I stood center stage in a red dress as two people slowly cut the garment into pieces, leaving remnants on the floor. Eventually I was left standing completely naked in front of the audience and collapsed as the piece began to slowly fade into the past. Although the importance of Kijà has continued to influence how I interact with the world, this word and concept is not mine to claim authorship. I've tapped into this way of being, and am interpreting how to share Kijà as I continue to find thoughtful ways to provide care.

I often give myself small tasks or challenges when I'm processing abstract emotions. Especially when I'm feeling low or confused with my temporary inability to connect, I use simple, almost laughable reminders like "Kijà! Care!" to make it easier to relate with others.

"It is important to unpack privilege we have been granted and find ways to help each other."

It feels radical to dance in front of religious monuments as people oppressed by those cultures. Tell me about that day of filming for you and those involved. What did it feel like?

The "Kijà / Care" music video was a practice in bringing some queers, indigenous folks and POC within my social radius at the time to feel themselves despite their physical surroundings. The convent takes up so much space, it felt appropriate to hug the walls with individuals who deserve basic freedoms that have been reprimanded.


For some people, it is a risk to show who you are. Even in Montreal, the overlap of social spaces can lead to some scary conflict. As a two spirit woman I can absolutely say that racism, homophobia and transphobia is everywhere. I experience aggression almost every day, even with my privilege as a white passing, perceived-male individual.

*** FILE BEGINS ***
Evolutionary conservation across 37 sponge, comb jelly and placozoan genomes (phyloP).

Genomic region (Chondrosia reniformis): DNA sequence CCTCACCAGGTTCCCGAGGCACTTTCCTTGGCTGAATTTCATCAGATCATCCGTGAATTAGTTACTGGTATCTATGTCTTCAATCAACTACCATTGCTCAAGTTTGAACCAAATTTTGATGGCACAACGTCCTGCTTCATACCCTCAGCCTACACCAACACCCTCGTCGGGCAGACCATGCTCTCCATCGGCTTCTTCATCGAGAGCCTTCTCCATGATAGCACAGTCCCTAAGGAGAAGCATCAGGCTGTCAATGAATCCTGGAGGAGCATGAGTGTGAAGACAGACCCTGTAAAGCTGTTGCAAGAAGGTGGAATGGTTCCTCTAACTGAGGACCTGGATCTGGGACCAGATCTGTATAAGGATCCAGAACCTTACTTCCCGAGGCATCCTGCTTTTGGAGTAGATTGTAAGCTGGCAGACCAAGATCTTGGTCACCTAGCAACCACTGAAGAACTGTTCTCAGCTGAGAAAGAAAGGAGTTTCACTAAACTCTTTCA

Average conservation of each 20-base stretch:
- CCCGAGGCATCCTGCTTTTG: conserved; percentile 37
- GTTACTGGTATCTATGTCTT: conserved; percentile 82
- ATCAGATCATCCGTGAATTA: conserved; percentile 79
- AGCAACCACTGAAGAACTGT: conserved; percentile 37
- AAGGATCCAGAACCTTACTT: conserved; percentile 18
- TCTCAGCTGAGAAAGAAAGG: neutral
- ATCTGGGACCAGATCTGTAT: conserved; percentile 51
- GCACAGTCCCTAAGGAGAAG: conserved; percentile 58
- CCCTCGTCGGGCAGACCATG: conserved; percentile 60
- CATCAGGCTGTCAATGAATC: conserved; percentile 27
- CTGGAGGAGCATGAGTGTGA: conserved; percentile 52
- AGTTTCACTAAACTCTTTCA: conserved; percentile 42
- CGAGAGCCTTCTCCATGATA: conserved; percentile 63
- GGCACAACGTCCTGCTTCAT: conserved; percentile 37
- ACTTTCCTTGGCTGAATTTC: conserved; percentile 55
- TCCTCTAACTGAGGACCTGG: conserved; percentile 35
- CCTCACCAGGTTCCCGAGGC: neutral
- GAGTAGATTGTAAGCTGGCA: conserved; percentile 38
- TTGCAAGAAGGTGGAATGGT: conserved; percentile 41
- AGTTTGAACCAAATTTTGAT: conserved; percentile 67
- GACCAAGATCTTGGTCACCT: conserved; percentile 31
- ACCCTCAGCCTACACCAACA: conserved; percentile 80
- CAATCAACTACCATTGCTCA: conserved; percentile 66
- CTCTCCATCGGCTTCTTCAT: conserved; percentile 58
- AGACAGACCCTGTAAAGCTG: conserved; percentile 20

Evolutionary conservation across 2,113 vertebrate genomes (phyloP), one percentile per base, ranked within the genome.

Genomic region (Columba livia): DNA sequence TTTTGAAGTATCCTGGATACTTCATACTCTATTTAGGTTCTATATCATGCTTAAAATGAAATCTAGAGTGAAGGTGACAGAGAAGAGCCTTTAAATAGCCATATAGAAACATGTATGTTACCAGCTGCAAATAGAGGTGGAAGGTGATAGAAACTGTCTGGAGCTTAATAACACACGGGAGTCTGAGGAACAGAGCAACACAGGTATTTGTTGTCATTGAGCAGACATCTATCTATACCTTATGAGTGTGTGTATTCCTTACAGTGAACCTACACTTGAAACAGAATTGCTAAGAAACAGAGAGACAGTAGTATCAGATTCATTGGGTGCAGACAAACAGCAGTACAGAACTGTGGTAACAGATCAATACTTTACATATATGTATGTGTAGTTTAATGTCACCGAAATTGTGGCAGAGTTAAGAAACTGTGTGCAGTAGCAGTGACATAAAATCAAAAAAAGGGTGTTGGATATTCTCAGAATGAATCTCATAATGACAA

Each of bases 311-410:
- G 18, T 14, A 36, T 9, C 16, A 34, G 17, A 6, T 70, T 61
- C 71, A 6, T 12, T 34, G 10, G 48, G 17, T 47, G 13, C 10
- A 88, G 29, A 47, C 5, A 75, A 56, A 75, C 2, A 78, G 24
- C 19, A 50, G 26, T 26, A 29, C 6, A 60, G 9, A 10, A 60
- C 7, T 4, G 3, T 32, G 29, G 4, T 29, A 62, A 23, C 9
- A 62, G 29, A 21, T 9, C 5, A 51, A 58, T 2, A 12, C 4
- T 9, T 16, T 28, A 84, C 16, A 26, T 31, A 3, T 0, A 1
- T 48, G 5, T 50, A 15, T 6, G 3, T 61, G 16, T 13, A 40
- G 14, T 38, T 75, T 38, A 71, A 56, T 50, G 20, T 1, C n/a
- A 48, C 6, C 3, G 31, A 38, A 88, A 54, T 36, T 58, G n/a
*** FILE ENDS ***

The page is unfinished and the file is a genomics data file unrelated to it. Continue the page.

There were a few moments where it felt so good to let go of any insecurity and dance and imagine a place where walls don't exist. Small practices of imagining a freer world are important to me. I don't want to mess with any ones need to feel safe; it is important to unpack privilege we have been granted and find ways to help each other.

What feels most important for you to express through this project? What's important for you to express right now, today, in this moment?

My project is me! I want to have fun and feel loved. My Algonquin ancestry exemplifies methods of acceptance while being mindful of the earth. Every day I experience in my body is a miracle and I find it easy to forget the wonder of existence though years of being told that boredom is a choice. I believe that boredom is either a state of confusion or unwillingness to escape a stagnant environment. Unless you're locked in a cell against your will (such is the unjust reality for too many POC and indigenous folks), there's no excuse.

I made the choice to abandon my jobs; working for basic bosses. I made the choice to work hard doing what I love to do; make music and share my perspective as I continue to grow. I know I'm not alone, and in my youth I really thought I was- isn't that silly? It's important for me to express where I'm at right now- I'm a proud queer two-sprit woman who is DTF, riddled with cryptic dreams, constantly reckons with PTSD, loves psychedelic experiences, converses with her dead friends and is here to try and make the world a shinier place through song and dance.

Photography: Sadie Mallon